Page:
We’ve taken a look at the origin of the Jersey Devil legend in part 1, and explored some of the vast number of sightings people have claimed over the years in part 2. With such a huge number of reported encounters, often by large groups of people rather than individuals, surely there must be something behind it. But what?
The most mundane explanations go straight back to the original legend. We know, for example, that in 1735 a woman by the name of Leeds did live in the region in question. She is known to have had a large number of children, perhaps as many as twelve or thirteen – it wasn’t that uncommon at the time. Given her likely age after bearing so many children, it’s possible that she had reached a point close to menopause, where birth defects occur at a greater rate and pregnancies are higher risk.
It’s not unreasonable to hypothesize that last child could have been born deformed – and at the time, deformed children were thought to be the spawn of the devil. It wasn’t uncommon for one to be locked away or hidden in a small room to avoid public scorn or – even worse – the mother being accused of witchcraft. Such a child could have been exposed to the public at some point, and the legend is born.
But as reasonable and likely as that sounds, it can’t explain the years of encounters and sightings that have continued right up to modern day. Needless to say, there have been as many explanations suggested as there have been encounters with the creature.
Biologists and Zoologists have suggested that people might have been seeing a species of bird that was once indigenous to the New Jersey area – the Sandhill Crane. It regularly stands 40 − 48 inches tall, has a wingspan of up to seven feet, and its call is a loud (and some say unnatural-sounding) screech. But land development has driven the Sandhill Crane south and out of the region, and the crane is an herbivore whereas the Jersey Devil has been known to attack animals and steal livestock. Not to mention the fact that the rest of the Devil’s description really doesn’t exactly fit…
Others have suggested that the Jersey Devil might be (or be related to) the Hammer Headed Fruit Bat (Hypsignathus Monstrosus). While there is a striking resemblance to the description of the Jersey Devil, none are known to exist in the wild in America (they’re native to Africa), and the bat in question rarely grows more than eleven inches tall – which is large for a bat, but not near the reported size of the Jersey Devil.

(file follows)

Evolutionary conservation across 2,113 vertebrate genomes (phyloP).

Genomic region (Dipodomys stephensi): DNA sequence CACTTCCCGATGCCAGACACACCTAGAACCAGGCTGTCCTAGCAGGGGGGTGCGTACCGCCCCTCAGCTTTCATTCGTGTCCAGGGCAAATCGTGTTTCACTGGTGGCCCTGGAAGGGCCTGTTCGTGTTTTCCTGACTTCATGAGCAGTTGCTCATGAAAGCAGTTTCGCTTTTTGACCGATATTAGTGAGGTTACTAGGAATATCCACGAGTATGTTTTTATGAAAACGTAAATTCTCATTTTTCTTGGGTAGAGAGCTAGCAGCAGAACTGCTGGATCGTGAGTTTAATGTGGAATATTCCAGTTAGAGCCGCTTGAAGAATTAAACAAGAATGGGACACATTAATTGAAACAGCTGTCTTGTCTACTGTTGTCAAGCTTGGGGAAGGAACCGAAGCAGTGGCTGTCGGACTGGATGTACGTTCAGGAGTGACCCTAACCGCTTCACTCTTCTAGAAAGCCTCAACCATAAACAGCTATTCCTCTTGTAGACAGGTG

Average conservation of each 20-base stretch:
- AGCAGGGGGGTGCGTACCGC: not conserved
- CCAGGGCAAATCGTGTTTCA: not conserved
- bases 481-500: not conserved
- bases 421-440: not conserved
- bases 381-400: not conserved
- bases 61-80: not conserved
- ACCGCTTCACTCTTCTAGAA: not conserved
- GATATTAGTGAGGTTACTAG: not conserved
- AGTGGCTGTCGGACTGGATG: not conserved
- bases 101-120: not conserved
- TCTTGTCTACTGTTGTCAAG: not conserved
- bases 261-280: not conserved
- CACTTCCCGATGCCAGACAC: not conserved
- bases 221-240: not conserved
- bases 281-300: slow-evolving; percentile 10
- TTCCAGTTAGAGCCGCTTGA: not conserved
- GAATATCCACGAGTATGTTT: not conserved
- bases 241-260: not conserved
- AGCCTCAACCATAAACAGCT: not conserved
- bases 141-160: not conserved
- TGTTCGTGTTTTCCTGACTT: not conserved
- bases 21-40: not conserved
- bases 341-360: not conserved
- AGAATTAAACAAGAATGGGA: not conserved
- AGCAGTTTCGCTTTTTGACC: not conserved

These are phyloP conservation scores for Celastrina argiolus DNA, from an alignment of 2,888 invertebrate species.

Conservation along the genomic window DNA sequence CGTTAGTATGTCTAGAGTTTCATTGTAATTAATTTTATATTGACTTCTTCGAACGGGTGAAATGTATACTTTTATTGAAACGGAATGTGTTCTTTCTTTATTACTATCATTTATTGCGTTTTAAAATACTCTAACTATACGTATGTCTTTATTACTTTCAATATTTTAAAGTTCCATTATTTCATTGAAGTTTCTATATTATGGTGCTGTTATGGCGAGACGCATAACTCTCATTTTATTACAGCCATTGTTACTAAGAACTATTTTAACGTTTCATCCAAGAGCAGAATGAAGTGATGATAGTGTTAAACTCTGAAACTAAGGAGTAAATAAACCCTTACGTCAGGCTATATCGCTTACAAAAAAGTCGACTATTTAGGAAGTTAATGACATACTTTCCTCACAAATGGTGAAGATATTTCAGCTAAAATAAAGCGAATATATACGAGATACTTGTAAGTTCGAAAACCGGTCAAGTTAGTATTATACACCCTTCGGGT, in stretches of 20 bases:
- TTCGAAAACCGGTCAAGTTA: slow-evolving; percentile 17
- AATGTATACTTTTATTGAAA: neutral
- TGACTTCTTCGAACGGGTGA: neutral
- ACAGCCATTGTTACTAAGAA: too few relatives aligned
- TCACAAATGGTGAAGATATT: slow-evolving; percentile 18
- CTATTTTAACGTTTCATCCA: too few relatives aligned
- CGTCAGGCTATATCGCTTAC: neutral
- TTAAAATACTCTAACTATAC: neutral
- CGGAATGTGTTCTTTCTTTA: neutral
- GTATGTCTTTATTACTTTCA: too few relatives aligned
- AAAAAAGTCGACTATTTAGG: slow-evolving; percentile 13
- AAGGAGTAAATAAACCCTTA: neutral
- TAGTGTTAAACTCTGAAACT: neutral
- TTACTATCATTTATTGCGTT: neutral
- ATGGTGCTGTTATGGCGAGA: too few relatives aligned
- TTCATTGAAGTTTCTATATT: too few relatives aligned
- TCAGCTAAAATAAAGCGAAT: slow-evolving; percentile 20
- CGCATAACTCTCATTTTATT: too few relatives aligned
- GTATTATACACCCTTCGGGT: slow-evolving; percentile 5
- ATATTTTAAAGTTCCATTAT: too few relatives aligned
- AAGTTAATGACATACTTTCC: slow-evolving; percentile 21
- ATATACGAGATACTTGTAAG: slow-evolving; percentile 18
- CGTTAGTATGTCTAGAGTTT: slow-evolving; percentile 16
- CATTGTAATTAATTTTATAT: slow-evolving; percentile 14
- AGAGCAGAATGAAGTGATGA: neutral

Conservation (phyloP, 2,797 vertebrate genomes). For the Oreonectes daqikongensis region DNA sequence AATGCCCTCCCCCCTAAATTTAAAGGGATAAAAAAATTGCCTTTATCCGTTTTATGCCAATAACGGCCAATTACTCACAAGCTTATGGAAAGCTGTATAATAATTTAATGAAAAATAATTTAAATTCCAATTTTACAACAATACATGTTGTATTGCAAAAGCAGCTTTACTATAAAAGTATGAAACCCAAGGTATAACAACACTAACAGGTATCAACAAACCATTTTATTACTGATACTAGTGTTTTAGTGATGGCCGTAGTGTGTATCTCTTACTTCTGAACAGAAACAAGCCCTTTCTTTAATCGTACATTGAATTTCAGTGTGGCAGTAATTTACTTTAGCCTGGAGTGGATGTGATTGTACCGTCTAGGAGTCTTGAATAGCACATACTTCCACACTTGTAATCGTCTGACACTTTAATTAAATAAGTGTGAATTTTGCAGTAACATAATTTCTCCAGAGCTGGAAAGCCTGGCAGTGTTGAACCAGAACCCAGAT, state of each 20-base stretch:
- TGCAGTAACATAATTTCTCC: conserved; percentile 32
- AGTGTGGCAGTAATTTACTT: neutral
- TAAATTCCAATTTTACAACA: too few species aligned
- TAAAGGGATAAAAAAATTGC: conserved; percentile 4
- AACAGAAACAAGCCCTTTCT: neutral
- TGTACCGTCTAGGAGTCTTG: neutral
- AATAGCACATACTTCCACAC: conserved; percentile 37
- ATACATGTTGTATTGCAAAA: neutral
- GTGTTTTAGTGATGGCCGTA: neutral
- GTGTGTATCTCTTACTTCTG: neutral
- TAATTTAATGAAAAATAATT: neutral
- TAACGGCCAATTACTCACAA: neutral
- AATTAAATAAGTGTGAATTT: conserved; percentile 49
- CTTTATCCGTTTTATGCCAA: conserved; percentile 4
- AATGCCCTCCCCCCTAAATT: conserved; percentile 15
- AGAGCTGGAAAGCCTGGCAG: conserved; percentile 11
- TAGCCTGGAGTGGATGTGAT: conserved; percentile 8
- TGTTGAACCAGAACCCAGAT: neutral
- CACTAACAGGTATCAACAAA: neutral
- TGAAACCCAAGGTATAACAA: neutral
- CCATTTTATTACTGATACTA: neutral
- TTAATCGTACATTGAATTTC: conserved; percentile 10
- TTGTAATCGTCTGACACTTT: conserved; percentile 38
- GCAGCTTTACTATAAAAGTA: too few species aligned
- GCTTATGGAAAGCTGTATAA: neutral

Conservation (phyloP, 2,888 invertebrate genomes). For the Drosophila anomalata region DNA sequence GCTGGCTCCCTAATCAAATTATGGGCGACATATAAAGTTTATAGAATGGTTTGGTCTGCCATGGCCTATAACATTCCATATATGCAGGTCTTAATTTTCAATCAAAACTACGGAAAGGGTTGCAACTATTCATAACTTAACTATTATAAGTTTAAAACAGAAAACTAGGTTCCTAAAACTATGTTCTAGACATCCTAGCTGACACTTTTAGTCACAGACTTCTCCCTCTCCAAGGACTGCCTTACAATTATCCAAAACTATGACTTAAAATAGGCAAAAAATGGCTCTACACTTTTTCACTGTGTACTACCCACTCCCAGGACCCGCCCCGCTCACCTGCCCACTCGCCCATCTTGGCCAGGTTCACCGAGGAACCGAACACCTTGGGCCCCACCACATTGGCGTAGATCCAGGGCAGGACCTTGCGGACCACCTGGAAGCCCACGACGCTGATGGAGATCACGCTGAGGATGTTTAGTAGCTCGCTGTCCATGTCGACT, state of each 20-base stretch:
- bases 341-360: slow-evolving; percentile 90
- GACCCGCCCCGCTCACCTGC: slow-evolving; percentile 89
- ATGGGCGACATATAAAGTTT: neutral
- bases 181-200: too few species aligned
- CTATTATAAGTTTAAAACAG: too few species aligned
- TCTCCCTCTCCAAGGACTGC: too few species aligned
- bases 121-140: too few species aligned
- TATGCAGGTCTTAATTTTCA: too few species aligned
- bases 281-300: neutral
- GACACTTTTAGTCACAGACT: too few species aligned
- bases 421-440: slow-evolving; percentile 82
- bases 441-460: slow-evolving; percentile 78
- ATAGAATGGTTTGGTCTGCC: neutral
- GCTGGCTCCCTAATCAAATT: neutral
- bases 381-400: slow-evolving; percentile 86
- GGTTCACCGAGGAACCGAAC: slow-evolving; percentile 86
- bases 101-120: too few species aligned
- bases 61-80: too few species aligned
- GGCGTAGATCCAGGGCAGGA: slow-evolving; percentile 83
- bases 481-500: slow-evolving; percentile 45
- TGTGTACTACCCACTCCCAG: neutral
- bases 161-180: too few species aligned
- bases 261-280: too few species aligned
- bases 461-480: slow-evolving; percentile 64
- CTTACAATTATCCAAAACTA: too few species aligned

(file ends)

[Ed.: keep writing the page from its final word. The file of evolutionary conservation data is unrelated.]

One particularly wild theory suggests that the Jersey Devil is actually a ‘survival’ – that is, an animal which has survived past the commonly accepted point of extinction, like the coelacanth. In this case, people have suggested that the Jersey Devil might be a group of pterodactyls that have survived throughout the years. Needless to say the physical details are only a rough fit at best, and it seems extremely unlikely that such a survival could have occurred.
But there are even wilder theories. It has been suggested that the Jersey Devil could be the descendant of another creature of legend – the dragon. Both creatures are said to have long necks, wings, and the ability to fly; and in some encounters with the Jersey Devil, it has been said to breathe fire like a dragon. But dragons are, of course, purely mythical. Aren’t they? The Native American tribes of the region did call the area “Popuessing,” which translates to “place of the dragon.”
There are, of course, a large number of supernatural theories about the Jersey Devil. Some people have asked why the Jersey Devil has to be a creature that can be explained by scientific means. Couldn’t it truly be a supernatural entity? After all, it has survived for so long; been shot without taking harm; its tracks have been followed to and through places that no natural creature of its size could have passed through; its tracks have been reported to change size mid-stride, and even to change shape; and it has eluded every attempt at capture.
Needless to say, that’s going to be a hard theory to prove or disprove.
Coming back around from the supernatural, cryptozoologists have put forth two ‘real world’ explanations that many Jersey Devil researchers support.
First, the Jersey Devil could be a hybrid animal of some sort (like a mule, for example). There are two problems with this theory: hybrids tend to be sterile, so reproduction (and thus an ongoing population) is unlikely without intervention; and what creatures could be mated that would produce that unlikely combination of features?
Second, cryptozoologists have suggested – as they have for many unexplained creatures – that it might simply be a previously undiscovered and unidentified form of animal life. New animals are discovered daily somewhere in the world – it’s small-minded to believe that we know every type of creature that inhabits the Earth. Perhaps there is a creature native to the Pine Barrens that lives nowhere else on the planet and has never been captured or killed by humans. Still, with more than seven million people living in the state of New Jersey, it seems unlikely that such a creature could have gone unseen (and uncaptured and unkilled) for this long. Unlikely, but not impossible.
Maybe it’s one or more (or all) of the above. To date, we just don’t know. Obviously, some explanations are more likely than others. Whatever the Jersey Devil is, one thing about it is undeniable: it has made an indelible impact on popular American culture. We’ll look at that in the next part.
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